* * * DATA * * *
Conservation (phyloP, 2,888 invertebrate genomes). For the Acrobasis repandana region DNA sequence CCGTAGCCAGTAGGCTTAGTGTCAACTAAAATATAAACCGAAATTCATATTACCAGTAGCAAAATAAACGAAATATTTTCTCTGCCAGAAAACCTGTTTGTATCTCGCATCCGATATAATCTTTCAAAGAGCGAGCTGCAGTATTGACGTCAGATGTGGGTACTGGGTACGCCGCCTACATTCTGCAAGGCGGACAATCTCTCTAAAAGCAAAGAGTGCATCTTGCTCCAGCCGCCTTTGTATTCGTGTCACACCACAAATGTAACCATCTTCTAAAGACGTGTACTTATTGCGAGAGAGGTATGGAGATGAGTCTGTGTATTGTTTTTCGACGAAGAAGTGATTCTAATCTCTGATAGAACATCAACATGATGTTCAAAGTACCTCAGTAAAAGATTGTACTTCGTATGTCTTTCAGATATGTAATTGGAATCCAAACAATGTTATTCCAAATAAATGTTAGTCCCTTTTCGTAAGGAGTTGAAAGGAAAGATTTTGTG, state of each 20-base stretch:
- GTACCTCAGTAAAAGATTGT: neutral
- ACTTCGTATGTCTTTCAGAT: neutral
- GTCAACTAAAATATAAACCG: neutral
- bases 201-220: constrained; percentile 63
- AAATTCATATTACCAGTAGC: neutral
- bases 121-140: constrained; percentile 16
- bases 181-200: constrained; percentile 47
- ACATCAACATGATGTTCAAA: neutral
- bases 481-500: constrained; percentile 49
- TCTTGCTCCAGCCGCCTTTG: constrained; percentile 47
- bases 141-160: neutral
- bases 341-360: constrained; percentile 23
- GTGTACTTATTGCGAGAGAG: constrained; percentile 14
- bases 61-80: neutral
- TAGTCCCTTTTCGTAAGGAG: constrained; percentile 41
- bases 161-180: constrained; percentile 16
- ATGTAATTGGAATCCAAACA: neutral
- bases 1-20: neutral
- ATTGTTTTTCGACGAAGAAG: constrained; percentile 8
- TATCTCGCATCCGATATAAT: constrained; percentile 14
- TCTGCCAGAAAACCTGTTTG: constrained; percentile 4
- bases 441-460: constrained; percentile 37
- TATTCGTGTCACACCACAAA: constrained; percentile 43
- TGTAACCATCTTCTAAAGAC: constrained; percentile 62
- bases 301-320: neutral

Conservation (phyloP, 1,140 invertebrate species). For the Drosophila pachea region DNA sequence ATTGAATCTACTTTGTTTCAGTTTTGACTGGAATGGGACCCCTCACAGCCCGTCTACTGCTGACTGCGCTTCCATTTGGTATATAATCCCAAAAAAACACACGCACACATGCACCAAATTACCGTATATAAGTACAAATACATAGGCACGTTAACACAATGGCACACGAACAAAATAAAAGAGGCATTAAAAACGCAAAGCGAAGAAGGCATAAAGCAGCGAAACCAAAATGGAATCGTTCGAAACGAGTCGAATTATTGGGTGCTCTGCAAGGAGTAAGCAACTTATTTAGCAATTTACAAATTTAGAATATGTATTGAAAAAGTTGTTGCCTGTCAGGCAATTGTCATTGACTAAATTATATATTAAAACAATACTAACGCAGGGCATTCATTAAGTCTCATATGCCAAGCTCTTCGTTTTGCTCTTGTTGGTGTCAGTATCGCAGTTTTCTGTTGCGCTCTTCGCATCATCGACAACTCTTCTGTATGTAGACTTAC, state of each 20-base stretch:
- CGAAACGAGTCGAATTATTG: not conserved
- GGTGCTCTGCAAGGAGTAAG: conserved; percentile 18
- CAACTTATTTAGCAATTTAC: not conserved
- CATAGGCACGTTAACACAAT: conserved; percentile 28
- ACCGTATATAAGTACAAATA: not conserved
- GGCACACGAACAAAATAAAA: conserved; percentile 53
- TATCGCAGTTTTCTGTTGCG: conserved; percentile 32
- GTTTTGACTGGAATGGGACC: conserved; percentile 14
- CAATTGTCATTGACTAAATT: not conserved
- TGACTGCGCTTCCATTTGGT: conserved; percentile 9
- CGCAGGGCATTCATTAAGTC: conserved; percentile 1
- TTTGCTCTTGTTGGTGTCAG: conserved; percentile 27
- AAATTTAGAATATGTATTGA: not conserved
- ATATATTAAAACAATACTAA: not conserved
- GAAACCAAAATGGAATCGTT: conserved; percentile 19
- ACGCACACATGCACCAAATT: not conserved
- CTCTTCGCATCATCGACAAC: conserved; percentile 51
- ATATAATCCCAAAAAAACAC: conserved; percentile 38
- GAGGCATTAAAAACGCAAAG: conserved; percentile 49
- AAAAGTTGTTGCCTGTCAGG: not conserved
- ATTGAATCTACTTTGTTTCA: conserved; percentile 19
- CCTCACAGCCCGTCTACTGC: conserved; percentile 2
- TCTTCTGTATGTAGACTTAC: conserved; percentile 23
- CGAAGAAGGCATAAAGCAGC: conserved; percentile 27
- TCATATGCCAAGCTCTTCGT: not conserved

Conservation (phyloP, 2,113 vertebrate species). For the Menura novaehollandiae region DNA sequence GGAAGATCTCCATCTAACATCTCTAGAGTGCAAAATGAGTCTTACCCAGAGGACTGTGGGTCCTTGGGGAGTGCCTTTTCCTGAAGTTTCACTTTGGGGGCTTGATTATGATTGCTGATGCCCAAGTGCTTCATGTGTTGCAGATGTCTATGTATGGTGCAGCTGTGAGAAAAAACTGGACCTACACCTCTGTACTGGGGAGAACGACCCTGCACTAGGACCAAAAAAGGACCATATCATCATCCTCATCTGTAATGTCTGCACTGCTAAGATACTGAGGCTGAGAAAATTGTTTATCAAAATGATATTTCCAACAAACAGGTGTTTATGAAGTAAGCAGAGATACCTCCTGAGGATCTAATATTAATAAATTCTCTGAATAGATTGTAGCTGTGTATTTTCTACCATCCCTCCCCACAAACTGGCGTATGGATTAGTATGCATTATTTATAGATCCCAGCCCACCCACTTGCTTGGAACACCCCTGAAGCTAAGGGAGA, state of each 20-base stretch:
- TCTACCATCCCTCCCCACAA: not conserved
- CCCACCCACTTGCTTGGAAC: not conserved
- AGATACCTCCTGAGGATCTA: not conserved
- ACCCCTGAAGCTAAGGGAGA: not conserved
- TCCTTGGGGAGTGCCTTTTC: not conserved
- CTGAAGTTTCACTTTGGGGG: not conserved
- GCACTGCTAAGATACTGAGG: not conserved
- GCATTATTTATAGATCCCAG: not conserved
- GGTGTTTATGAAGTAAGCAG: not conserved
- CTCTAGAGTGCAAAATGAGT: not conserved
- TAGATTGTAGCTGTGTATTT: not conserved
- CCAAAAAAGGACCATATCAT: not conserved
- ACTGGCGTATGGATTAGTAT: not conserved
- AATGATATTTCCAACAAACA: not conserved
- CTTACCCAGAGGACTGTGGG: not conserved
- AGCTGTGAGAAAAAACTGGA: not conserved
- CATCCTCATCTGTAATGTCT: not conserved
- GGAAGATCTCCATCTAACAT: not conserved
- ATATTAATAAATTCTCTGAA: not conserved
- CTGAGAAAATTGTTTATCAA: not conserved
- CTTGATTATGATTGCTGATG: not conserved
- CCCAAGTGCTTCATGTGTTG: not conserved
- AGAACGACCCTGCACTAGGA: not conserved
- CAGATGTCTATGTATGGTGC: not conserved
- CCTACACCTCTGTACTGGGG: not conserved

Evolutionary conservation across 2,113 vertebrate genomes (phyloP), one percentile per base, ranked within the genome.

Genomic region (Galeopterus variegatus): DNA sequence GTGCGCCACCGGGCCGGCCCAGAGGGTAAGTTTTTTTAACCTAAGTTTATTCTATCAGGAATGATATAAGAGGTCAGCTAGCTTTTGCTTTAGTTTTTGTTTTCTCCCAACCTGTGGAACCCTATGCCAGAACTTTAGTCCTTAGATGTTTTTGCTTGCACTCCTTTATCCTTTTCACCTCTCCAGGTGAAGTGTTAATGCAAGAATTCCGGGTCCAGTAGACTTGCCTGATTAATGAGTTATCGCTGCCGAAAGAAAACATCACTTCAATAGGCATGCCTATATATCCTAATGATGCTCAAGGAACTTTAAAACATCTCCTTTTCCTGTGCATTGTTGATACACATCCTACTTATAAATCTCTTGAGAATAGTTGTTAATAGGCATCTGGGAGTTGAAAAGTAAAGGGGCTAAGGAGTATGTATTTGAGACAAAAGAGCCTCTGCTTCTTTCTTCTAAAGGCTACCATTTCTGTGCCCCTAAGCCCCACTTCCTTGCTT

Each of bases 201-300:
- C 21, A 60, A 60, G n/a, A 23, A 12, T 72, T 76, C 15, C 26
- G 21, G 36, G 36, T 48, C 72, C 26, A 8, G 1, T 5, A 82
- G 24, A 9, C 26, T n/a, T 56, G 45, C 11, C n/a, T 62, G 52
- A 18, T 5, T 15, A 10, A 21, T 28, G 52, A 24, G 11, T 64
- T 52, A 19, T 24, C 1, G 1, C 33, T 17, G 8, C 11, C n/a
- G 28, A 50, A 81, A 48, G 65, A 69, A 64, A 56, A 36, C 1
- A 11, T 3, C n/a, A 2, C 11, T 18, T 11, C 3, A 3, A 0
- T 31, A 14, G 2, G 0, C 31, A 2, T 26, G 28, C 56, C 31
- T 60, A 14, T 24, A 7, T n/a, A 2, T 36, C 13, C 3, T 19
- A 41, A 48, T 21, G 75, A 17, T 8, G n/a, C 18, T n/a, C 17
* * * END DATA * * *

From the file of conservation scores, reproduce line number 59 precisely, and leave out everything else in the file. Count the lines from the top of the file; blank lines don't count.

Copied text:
- CTGAAGTTTCACTTTGGGGG: not conserved